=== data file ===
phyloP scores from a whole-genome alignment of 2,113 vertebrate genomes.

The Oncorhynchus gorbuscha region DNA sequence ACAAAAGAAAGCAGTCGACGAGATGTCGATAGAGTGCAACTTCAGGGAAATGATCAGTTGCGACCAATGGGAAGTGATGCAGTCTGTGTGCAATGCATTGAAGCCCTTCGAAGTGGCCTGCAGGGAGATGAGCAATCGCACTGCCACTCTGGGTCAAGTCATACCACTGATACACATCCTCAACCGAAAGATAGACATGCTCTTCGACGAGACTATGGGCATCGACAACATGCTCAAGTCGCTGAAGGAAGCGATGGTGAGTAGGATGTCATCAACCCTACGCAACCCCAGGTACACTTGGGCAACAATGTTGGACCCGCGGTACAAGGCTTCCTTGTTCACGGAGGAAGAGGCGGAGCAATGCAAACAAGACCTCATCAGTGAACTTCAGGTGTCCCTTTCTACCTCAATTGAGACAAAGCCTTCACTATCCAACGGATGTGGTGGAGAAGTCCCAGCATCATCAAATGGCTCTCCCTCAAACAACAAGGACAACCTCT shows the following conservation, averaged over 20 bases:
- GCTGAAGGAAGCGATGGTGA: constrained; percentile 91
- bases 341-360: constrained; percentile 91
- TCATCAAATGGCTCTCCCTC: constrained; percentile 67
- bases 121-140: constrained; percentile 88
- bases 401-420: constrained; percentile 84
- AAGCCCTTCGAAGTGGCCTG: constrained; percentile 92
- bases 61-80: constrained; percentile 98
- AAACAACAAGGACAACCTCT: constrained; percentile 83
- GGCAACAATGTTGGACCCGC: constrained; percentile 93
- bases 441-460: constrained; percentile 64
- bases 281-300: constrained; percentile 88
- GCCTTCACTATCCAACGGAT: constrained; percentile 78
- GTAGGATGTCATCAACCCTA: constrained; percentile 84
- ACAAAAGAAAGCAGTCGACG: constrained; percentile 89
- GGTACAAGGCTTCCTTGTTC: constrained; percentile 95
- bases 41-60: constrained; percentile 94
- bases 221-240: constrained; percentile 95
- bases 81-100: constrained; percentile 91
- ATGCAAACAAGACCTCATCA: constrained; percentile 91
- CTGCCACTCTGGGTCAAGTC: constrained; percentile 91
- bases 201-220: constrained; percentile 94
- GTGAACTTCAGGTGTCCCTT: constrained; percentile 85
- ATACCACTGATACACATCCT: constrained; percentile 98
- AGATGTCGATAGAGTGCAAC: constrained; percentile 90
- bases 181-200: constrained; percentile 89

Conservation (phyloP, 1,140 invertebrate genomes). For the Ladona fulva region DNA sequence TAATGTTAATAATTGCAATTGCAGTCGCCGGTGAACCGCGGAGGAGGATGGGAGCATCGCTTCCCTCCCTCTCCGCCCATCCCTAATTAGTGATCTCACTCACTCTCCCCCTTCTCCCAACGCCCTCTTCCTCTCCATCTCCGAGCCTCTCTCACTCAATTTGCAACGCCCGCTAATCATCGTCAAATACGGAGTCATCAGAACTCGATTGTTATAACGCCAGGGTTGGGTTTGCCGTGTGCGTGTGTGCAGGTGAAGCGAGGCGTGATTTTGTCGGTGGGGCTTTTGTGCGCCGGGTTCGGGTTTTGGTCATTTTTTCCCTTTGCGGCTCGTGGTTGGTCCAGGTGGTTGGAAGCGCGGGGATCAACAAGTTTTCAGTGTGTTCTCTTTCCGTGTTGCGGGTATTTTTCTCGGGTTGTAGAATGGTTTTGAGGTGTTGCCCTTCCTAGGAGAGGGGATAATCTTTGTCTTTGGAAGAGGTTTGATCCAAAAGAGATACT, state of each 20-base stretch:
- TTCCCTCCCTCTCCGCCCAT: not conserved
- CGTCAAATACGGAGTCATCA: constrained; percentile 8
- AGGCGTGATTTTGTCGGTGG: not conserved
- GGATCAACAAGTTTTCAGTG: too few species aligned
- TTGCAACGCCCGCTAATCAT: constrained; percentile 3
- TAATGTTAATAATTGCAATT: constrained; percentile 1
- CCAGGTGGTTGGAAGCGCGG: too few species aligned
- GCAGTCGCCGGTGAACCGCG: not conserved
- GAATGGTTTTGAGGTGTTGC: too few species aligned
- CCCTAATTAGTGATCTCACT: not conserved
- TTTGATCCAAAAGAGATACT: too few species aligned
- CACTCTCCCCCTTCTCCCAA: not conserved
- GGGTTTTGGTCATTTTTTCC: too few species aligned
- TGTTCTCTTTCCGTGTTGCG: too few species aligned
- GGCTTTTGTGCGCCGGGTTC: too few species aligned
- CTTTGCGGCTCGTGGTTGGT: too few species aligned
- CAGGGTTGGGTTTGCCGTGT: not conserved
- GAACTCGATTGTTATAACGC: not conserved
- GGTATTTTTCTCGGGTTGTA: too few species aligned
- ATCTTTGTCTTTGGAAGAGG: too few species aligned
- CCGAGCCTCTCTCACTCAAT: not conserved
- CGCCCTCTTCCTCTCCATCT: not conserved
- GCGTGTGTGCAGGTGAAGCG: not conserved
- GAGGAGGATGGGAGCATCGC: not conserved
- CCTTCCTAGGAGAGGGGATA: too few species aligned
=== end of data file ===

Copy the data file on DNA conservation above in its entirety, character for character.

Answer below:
phyloP scores from a whole-genome alignment of 2,113 vertebrate genomes.

The Oncorhynchus gorbuscha region DNA sequence ACAAAAGAAAGCAGTCGACGAGATGTCGATAGAGTGCAACTTCAGGGAAATGATCAGTTGCGACCAATGGGAAGTGATGCAGTCTGTGTGCAATGCATTGAAGCCCTTCGAAGTGGCCTGCAGGGAGATGAGCAATCGCACTGCCACTCTGGGTCAAGTCATACCACTGATACACATCCTCAACCGAAAGATAGACATGCTCTTCGACGAGACTATGGGCATCGACAACATGCTCAAGTCGCTGAAGGAAGCGATGGTGAGTAGGATGTCATCAACCCTACGCAACCCCAGGTACACTTGGGCAACAATGTTGGACCCGCGGTACAAGGCTTCCTTGTTCACGGAGGAAGAGGCGGAGCAATGCAAACAAGACCTCATCAGTGAACTTCAGGTGTCCCTTTCTACCTCAATTGAGACAAAGCCTTCACTATCCAACGGATGTGGTGGAGAAGTCCCAGCATCATCAAATGGCTCTCCCTCAAACAACAAGGACAACCTCT shows the following conservation, averaged over 20 bases:
- GCTGAAGGAAGCGATGGTGA: constrained; percentile 91
- bases 341-360: constrained; percentile 91
- TCATCAAATGGCTCTCCCTC: constrained; percentile 67
- bases 121-140: constrained; percentile 88
- bases 401-420: constrained; percentile 84
- AAGCCCTTCGAAGTGGCCTG: constrained; percentile 92
- bases 61-80: constrained; percentile 98
- AAACAACAAGGACAACCTCT: constrained; percentile 83
- GGCAACAATGTTGGACCCGC: constrained; percentile 93
- bases 441-460: constrained; percentile 64
- bases 281-300: constrained; percentile 88
- GCCTTCACTATCCAACGGAT: constrained; percentile 78
- GTAGGATGTCATCAACCCTA: constrained; percentile 84
- ACAAAAGAAAGCAGTCGACG: constrained; percentile 89
- GGTACAAGGCTTCCTTGTTC: constrained; percentile 95
- bases 41-60: constrained; percentile 94
- bases 221-240: constrained; percentile 95
- bases 81-100: constrained; percentile 91
- ATGCAAACAAGACCTCATCA: constrained; percentile 91
- CTGCCACTCTGGGTCAAGTC: constrained; percentile 91
- bases 201-220: constrained; percentile 94
- GTGAACTTCAGGTGTCCCTT: constrained; percentile 85
- ATACCACTGATACACATCCT: constrained; percentile 98
- AGATGTCGATAGAGTGCAAC: constrained; percentile 90
- bases 181-200: constrained; percentile 89

Conservation (phyloP, 1,140 invertebrate genomes). For the Ladona fulva region DNA sequence TAATGTTAATAATTGCAATTGCAGTCGCCGGTGAACCGCGGAGGAGGATGGGAGCATCGCTTCCCTCCCTCTCCGCCCATCCCTAATTAGTGATCTCACTCACTCTCCCCCTTCTCCCAACGCCCTCTTCCTCTCCATCTCCGAGCCTCTCTCACTCAATTTGCAACGCCCGCTAATCATCGTCAAATACGGAGTCATCAGAACTCGATTGTTATAACGCCAGGGTTGGGTTTGCCGTGTGCGTGTGTGCAGGTGAAGCGAGGCGTGATTTTGTCGGTGGGGCTTTTGTGCGCCGGGTTCGGGTTTTGGTCATTTTTTCCCTTTGCGGCTCGTGGTTGGTCCAGGTGGTTGGAAGCGCGGGGATCAACAAGTTTTCAGTGTGTTCTCTTTCCGTGTTGCGGGTATTTTTCTCGGGTTGTAGAATGGTTTTGAGGTGTTGCCCTTCCTAGGAGAGGGGATAATCTTTGTCTTTGGAAGAGGTTTGATCCAAAAGAGATACT, state of each 20-base stretch:
- TTCCCTCCCTCTCCGCCCAT: not conserved
- CGTCAAATACGGAGTCATCA: constrained; percentile 8
- AGGCGTGATTTTGTCGGTGG: not conserved
- GGATCAACAAGTTTTCAGTG: too few species aligned
- TTGCAACGCCCGCTAATCAT: constrained; percentile 3
- TAATGTTAATAATTGCAATT: constrained; percentile 1
- CCAGGTGGTTGGAAGCGCGG: too few species aligned
- GCAGTCGCCGGTGAACCGCG: not conserved
- GAATGGTTTTGAGGTGTTGC: too few species aligned
- CCCTAATTAGTGATCTCACT: not conserved
- TTTGATCCAAAAGAGATACT: too few species aligned
- CACTCTCCCCCTTCTCCCAA: not conserved
- GGGTTTTGGTCATTTTTTCC: too few species aligned
- TGTTCTCTTTCCGTGTTGCG: too few species aligned
- GGCTTTTGTGCGCCGGGTTC: too few species aligned
- CTTTGCGGCTCGTGGTTGGT: too few species aligned
- CAGGGTTGGGTTTGCCGTGT: not conserved
- GAACTCGATTGTTATAACGC: not conserved
- GGTATTTTTCTCGGGTTGTA: too few species aligned
- ATCTTTGTCTTTGGAAGAGG: too few species aligned
- CCGAGCCTCTCTCACTCAAT: not conserved
- CGCCCTCTTCCTCTCCATCT: not conserved
- GCGTGTGTGCAGGTGAAGCG: not conserved
- GAGGAGGATGGGAGCATCGC: not conserved
- CCTTCCTAGGAGAGGGGATA: too few species aligned